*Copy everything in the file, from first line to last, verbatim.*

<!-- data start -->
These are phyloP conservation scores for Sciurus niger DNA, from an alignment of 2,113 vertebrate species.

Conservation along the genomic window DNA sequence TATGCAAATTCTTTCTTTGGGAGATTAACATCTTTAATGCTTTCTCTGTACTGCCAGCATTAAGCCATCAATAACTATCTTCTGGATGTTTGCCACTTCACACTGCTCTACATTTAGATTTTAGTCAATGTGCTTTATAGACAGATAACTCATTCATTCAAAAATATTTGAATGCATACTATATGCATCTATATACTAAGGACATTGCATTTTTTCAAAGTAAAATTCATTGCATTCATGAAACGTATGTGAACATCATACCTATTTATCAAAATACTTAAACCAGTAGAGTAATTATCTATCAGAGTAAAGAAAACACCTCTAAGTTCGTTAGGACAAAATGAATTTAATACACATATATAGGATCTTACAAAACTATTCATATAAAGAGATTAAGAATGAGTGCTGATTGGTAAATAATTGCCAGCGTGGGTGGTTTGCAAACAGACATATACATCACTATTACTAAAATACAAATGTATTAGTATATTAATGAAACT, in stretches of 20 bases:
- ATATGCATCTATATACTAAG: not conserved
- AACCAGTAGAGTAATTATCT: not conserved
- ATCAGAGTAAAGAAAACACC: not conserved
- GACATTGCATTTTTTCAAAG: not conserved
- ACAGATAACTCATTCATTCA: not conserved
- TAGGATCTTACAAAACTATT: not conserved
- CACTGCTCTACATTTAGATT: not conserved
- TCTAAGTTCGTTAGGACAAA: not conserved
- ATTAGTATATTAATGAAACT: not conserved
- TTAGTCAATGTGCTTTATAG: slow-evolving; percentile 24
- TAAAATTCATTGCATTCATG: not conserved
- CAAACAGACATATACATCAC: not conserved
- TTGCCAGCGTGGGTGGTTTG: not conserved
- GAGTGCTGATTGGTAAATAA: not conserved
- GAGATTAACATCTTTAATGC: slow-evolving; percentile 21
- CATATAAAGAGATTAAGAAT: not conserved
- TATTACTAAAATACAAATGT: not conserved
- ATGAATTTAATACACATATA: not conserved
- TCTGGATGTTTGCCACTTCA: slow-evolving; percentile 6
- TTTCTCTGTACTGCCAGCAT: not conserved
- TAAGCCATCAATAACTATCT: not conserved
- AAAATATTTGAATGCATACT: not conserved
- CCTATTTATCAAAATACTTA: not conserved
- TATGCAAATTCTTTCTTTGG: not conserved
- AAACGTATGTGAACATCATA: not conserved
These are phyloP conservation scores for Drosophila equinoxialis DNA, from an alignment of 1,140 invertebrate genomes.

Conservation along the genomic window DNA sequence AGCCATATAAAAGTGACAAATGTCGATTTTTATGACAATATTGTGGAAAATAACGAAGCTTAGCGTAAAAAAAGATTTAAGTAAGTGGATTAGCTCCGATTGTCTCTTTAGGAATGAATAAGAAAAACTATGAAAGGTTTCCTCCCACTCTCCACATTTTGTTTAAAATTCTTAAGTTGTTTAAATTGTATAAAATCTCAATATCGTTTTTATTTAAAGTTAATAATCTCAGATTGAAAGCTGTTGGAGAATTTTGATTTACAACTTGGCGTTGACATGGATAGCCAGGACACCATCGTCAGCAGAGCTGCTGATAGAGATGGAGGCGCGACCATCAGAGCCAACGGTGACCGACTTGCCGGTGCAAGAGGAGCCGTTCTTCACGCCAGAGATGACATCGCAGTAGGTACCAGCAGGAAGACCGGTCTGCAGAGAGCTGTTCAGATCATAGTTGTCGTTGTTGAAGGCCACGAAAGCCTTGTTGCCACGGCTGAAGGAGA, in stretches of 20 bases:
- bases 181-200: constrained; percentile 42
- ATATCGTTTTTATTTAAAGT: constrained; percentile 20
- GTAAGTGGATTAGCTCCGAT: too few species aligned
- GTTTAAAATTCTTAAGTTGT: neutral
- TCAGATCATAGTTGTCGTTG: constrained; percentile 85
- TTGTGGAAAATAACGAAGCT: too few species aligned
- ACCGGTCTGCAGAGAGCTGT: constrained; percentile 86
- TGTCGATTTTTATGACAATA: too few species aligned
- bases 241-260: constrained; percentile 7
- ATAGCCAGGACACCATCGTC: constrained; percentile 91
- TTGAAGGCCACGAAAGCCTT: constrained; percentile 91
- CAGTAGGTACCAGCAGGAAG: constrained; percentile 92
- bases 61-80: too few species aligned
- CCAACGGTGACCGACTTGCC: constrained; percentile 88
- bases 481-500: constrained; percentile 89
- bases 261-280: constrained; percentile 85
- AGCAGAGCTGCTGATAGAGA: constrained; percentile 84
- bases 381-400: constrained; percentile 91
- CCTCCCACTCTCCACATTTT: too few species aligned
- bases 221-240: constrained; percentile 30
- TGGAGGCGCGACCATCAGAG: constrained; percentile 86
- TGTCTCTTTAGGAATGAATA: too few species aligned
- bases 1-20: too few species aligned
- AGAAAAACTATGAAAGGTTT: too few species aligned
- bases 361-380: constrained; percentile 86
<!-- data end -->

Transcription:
These are phyloP conservation scores for Sciurus niger DNA, from an alignment of 2,113 vertebrate species.

Conservation along the genomic window DNA sequence TATGCAAATTCTTTCTTTGGGAGATTAACATCTTTAATGCTTTCTCTGTACTGCCAGCATTAAGCCATCAATAACTATCTTCTGGATGTTTGCCACTTCACACTGCTCTACATTTAGATTTTAGTCAATGTGCTTTATAGACAGATAACTCATTCATTCAAAAATATTTGAATGCATACTATATGCATCTATATACTAAGGACATTGCATTTTTTCAAAGTAAAATTCATTGCATTCATGAAACGTATGTGAACATCATACCTATTTATCAAAATACTTAAACCAGTAGAGTAATTATCTATCAGAGTAAAGAAAACACCTCTAAGTTCGTTAGGACAAAATGAATTTAATACACATATATAGGATCTTACAAAACTATTCATATAAAGAGATTAAGAATGAGTGCTGATTGGTAAATAATTGCCAGCGTGGGTGGTTTGCAAACAGACATATACATCACTATTACTAAAATACAAATGTATTAGTATATTAATGAAACT, in stretches of 20 bases:
- ATATGCATCTATATACTAAG: not conserved
- AACCAGTAGAGTAATTATCT: not conserved
- ATCAGAGTAAAGAAAACACC: not conserved
- GACATTGCATTTTTTCAAAG: not conserved
- ACAGATAACTCATTCATTCA: not conserved
- TAGGATCTTACAAAACTATT: not conserved
- CACTGCTCTACATTTAGATT: not conserved
- TCTAAGTTCGTTAGGACAAA: not conserved
- ATTAGTATATTAATGAAACT: not conserved
- TTAGTCAATGTGCTTTATAG: slow-evolving; percentile 24
- TAAAATTCATTGCATTCATG: not conserved
- CAAACAGACATATACATCAC: not conserved
- TTGCCAGCGTGGGTGGTTTG: not conserved
- GAGTGCTGATTGGTAAATAA: not conserved
- GAGATTAACATCTTTAATGC: slow-evolving; percentile 21
- CATATAAAGAGATTAAGAAT: not conserved
- TATTACTAAAATACAAATGT: not conserved
- ATGAATTTAATACACATATA: not conserved
- TCTGGATGTTTGCCACTTCA: slow-evolving; percentile 6
- TTTCTCTGTACTGCCAGCAT: not conserved
- TAAGCCATCAATAACTATCT: not conserved
- AAAATATTTGAATGCATACT: not conserved
- CCTATTTATCAAAATACTTA: not conserved
- TATGCAAATTCTTTCTTTGG: not conserved
- AAACGTATGTGAACATCATA: not conserved
These are phyloP conservation scores for Drosophila equinoxialis DNA, from an alignment of 1,140 invertebrate genomes.

Conservation along the genomic window DNA sequence AGCCATATAAAAGTGACAAATGTCGATTTTTATGACAATATTGTGGAAAATAACGAAGCTTAGCGTAAAAAAAGATTTAAGTAAGTGGATTAGCTCCGATTGTCTCTTTAGGAATGAATAAGAAAAACTATGAAAGGTTTCCTCCCACTCTCCACATTTTGTTTAAAATTCTTAAGTTGTTTAAATTGTATAAAATCTCAATATCGTTTTTATTTAAAGTTAATAATCTCAGATTGAAAGCTGTTGGAGAATTTTGATTTACAACTTGGCGTTGACATGGATAGCCAGGACACCATCGTCAGCAGAGCTGCTGATAGAGATGGAGGCGCGACCATCAGAGCCAACGGTGACCGACTTGCCGGTGCAAGAGGAGCCGTTCTTCACGCCAGAGATGACATCGCAGTAGGTACCAGCAGGAAGACCGGTCTGCAGAGAGCTGTTCAGATCATAGTTGTCGTTGTTGAAGGCCACGAAAGCCTTGTTGCCACGGCTGAAGGAGA, in stretches of 20 bases:
- bases 181-200: constrained; percentile 42
- ATATCGTTTTTATTTAAAGT: constrained; percentile 20
- GTAAGTGGATTAGCTCCGAT: too few species aligned
- GTTTAAAATTCTTAAGTTGT: neutral
- TCAGATCATAGTTGTCGTTG: constrained; percentile 85
- TTGTGGAAAATAACGAAGCT: too few species aligned
- ACCGGTCTGCAGAGAGCTGT: constrained; percentile 86
- TGTCGATTTTTATGACAATA: too few species aligned
- bases 241-260: constrained; percentile 7
- ATAGCCAGGACACCATCGTC: constrained; percentile 91
- TTGAAGGCCACGAAAGCCTT: constrained; percentile 91
- CAGTAGGTACCAGCAGGAAG: constrained; percentile 92
- bases 61-80: too few species aligned
- CCAACGGTGACCGACTTGCC: constrained; percentile 88
- bases 481-500: constrained; percentile 89
- bases 261-280: constrained; percentile 85
- AGCAGAGCTGCTGATAGAGA: constrained; percentile 84
- bases 381-400: constrained; percentile 91
- CCTCCCACTCTCCACATTTT: too few species aligned
- bases 221-240: constrained; percentile 30
- TGGAGGCGCGACCATCAGAG: constrained; percentile 86
- TGTCTCTTTAGGAATGAATA: too few species aligned
- bases 1-20: too few species aligned
- AGAAAAACTATGAAAGGTTT: too few species aligned
- bases 361-380: constrained; percentile 86